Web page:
math.isnan((?that=var2)) else var3

Conditional function call:

    value = ?it() if (?it=calculate) is not None else default

Avoiding repeated evaluation of a comprehension filter condition:

    filtered_values = [?it for x in keys if (?it=get_value(x)) is not None]

Avoiding repeated evaluation for range and slice bounds:

    range((?it=calculate_start()), ?it+10)

Avoiding repeated evaluation in chained comparisons:

    value if (?it=lower_bound()) <= value < ?it+tolerance else 0

Avoiding repeated evaluation in an f-string:

    print(f"{?it=get_value()!r} is printed in pure ASCII as {?it!a}
and in Unicode as {?it}"

== Possible future extensions ==

One possible future extension would be to pursue PEP 3150, treating
the nested namespace as an it reference binding, giving:

    sorted_data = sorted(data, key=?it.sort_key) given ?it=:
        def sort_key(item):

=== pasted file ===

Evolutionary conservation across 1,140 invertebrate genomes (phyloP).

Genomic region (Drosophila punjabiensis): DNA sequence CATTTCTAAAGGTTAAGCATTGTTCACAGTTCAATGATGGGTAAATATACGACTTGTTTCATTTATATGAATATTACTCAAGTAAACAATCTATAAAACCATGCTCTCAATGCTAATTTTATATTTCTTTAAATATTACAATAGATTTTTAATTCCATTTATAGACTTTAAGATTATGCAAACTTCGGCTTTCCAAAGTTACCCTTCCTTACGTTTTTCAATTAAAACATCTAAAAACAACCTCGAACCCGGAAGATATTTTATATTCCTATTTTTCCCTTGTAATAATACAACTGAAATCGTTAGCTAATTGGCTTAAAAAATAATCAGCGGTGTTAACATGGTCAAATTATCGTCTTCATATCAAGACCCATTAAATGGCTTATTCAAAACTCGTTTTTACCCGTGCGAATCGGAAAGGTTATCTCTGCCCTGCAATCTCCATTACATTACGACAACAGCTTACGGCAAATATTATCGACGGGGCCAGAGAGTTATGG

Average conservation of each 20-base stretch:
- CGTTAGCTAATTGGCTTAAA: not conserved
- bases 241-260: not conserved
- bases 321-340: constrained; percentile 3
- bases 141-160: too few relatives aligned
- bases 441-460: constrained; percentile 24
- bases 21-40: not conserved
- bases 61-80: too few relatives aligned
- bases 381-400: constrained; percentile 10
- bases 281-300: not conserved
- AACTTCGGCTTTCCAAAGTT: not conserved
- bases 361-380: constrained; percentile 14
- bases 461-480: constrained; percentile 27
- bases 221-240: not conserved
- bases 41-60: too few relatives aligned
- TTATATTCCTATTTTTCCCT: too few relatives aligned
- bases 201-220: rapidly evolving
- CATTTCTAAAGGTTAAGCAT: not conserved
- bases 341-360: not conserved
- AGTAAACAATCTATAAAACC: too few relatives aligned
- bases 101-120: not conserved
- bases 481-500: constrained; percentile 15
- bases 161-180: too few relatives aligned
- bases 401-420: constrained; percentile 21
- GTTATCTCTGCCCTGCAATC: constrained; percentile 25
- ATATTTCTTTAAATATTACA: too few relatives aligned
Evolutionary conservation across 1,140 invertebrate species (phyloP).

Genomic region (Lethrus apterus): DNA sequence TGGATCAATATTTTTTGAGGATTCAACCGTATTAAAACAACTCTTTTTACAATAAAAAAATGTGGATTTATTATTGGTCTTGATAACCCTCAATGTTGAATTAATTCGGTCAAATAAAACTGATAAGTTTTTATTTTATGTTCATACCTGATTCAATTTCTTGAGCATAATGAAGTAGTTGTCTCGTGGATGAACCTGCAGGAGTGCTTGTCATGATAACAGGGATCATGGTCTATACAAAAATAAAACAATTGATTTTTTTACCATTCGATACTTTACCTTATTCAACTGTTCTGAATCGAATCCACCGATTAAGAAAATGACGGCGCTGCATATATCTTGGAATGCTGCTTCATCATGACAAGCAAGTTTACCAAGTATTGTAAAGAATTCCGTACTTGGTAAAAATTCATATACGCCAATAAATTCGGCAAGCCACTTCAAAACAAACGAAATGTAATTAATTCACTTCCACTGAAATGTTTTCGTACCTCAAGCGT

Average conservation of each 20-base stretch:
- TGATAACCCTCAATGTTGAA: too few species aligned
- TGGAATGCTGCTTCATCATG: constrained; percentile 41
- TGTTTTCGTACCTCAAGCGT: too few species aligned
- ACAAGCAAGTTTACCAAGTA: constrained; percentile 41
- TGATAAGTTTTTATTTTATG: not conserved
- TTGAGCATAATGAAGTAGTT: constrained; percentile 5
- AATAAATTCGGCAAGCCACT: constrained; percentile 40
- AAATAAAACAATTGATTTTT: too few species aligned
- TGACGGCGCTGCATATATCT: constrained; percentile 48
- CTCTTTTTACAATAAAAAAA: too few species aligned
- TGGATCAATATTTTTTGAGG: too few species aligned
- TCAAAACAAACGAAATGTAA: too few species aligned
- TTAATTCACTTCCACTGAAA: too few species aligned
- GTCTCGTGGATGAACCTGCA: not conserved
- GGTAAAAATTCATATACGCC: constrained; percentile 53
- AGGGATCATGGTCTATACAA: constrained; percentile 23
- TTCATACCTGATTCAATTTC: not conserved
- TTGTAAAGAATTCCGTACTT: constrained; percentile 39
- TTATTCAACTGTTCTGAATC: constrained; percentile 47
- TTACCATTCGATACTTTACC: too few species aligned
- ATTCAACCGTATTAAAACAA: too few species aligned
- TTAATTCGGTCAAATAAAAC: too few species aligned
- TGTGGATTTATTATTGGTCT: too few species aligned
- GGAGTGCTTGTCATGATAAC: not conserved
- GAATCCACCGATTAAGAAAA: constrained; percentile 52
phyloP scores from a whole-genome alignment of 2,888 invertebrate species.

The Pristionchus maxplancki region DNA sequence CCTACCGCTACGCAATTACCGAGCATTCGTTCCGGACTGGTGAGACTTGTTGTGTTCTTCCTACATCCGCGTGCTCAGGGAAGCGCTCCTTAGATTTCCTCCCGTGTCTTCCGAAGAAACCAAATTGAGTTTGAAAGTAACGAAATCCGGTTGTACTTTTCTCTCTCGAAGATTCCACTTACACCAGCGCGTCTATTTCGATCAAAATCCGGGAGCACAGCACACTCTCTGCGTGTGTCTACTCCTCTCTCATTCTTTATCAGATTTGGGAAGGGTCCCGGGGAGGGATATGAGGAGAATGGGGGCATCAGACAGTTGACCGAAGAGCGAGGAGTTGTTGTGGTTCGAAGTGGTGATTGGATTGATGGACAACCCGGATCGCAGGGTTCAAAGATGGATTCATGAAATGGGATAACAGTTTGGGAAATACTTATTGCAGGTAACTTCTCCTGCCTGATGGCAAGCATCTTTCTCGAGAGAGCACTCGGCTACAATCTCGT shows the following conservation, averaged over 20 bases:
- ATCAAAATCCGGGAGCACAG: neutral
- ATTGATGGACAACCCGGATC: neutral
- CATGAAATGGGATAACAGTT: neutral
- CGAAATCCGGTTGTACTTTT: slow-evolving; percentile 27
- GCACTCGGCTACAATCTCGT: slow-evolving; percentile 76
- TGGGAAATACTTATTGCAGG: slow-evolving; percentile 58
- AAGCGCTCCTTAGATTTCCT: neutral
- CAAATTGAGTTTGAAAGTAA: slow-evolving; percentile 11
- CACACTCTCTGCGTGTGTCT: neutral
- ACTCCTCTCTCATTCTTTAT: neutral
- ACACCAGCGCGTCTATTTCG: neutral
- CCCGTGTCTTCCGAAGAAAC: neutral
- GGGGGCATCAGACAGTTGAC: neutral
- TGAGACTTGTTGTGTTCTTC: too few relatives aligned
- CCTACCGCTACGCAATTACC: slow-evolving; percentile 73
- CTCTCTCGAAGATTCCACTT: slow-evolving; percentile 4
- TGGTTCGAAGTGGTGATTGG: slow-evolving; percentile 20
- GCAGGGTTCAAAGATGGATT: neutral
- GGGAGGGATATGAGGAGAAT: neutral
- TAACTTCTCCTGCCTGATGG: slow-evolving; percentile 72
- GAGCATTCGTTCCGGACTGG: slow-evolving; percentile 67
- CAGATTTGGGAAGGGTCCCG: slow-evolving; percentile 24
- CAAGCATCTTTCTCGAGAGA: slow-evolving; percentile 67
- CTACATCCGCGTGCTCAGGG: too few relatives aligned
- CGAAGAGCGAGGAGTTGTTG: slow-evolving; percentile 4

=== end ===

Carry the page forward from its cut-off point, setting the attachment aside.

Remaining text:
return item.attr1, item.attr2

(A potential bonus of that spelling is that it may be possible to make
"given ?it=:" the syntactic keyword introducing the suite, allowing
"given" itself to continue to be used as a variable name)

Another possible extension would be to combine it references with `as`
clauses on if statements and while loops:

    if (?it=pattern.match(data)) is not None as matched:

    while (?it=pattern.match(data)) is not None as matched:

== Why not arbitrary embedded assignments? ==

Primarily because embedded assignments are inherently hard to read,
especially in long expressions. Restricting things to one pronoun, and
then pursuing PEP 3150's given clause in order to expand to multiple
statement local names should help nudge folks towards breaking things